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I thought my problem was going to be a simple combination problem, but got stuck between two interpretations. Rephrased to balls and bins and smaller numbers. (Edit: Original problem below)

10 balls must be put into 3 bins. Bin #1 must have between 3 and 5 balls, Bin #2 between 0 and 5 balls, and Bin #3 between 2 and 5 balls. (All intervals inclusive). What is the most likely allocation?

Method 1: Enumerate all 12 combinations that the sum equals 10, and each bin has values within their respective ranges

Case Bin1 Bin2 Bin3
A    3    2    5
B    3    3    4
C    3    4    3
D    3    5    2
E    4    1    5
F    4    2    4
G    4    3    3
H    4    4    2
I    5    0    5
J    5    1    4
K    5    2    3
L    5    3    2

B, C, G all tie with 4,200 combinations (e.g. 10!/(3!3!4!)) Which is (3,3,4) balls (for B)

Method 2: We know each bin must have a minimum number of balls, those are deterministic. Allocate those first. The remaining 5 balls must be allocated such at most two are placed in Bin 1, at most 5 in Bin 2, and at most 3 in Bin 3.

Case Bin1 Bin2 Bin3
A    0    2    3
B    0    3    2
C    0    4    1
D    0    5    0
E    1    1    3
F    1    2    2
G    1    3    1
H    1    4    0
I    2    0    3
J    2    1    2
K    2    2    2
L    2    3    1

F,J,K all tie with 30 combinations (e.g. 5!/(1!2!2!)) Which, adding back the balls already placed, yield (4,2,4) (for F)

EDIT: (original problem) Saw these two paragraphs in a book and was trying to re-derive the formulas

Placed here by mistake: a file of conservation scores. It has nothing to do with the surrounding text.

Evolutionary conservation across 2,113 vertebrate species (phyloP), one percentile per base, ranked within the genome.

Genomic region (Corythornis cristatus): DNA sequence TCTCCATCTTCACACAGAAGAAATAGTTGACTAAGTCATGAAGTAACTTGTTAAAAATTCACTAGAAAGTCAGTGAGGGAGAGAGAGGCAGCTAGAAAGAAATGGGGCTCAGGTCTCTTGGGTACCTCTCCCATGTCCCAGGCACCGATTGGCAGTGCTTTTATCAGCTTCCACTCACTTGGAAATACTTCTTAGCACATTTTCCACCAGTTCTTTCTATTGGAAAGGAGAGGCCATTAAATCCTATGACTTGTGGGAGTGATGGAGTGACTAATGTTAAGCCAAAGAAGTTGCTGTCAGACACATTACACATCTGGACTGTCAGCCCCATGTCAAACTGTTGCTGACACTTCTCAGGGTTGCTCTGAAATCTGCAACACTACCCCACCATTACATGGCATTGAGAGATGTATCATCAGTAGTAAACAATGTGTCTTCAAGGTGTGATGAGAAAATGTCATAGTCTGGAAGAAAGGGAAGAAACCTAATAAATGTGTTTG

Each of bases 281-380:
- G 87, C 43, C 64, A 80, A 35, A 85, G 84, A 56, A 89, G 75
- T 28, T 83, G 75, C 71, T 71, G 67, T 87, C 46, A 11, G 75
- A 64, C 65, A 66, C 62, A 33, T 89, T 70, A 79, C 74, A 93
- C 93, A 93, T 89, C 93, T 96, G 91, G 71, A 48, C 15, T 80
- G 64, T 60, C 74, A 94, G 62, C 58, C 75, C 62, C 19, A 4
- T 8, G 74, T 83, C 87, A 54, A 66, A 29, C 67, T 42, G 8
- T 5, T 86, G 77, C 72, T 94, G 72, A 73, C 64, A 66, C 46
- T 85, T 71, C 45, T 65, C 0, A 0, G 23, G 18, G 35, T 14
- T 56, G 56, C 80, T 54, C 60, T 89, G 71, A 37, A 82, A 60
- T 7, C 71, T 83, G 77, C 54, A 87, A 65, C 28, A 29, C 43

Suppose $N$ balls are to be distributed among $n$ boxes in such a way that the $i$th box does not contain less than $Na_i$ balls and no more then $Nb_i$ balls ($0 \le a_i < b_i \le 1$), then the number of ways in which the $i$th box receives the $Np_i$ balls is given by

$$W = \frac{[N(b_1+\dots+b_n)]!}{[N(a_1+\dots+a_n)]! \prod_{i=1}^n (N p_i - N a_i)! (N b_i - N p_i)!}$$

[...]

We now consider directly in terms of balls in the $n$ boxes, rather than in terms of probabilities. Suppose we want that the number of balls in the $i$th box should be between $l_i$ and $m_i$, then the number of ways of getting $n_1, n_2, \dots, n_n$ balls in the $n$ boxes is

$$W = \frac{(m_1+\dots+m_n)!}{(l_1+\dots+l_n)! \prod_{i=1}^n (n_i-l_i)! (m_i-n_i)!}$$

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  • $\begingroup$ As you say, the probabilities will depend on how you place balls in bins while meeting the constraints. Perhaps you should tell us the original problem with its actual method of distribution $\endgroup$ – Henry Mar 22 '16 at 15:30
  • $\begingroup$ Thanks. Edited it for clarity and added original problem. $\endgroup$ – sheppa28 Mar 22 '16 at 15:43
  • $\begingroup$ I don't understand the connection between the top part and the "original problem". There's no talk of likely allocations in the original problem, so the original problem doesn't seem to throw any light on what you mean by that -- or am I missing something? $\endgroup$ – joriki Mar 22 '16 at 16:32
  • $\begingroup$ In the book they were trying to find the allocation which maximized the multiplicity W. I might have misinterpreted it when rephrasing to most likely allocation. It is the multiplicity expression I am trying to re-derive. The simplified version came out by trying to run their answers on small numbers for understanding. $\endgroup$ – sheppa28 Mar 22 '16 at 16:39

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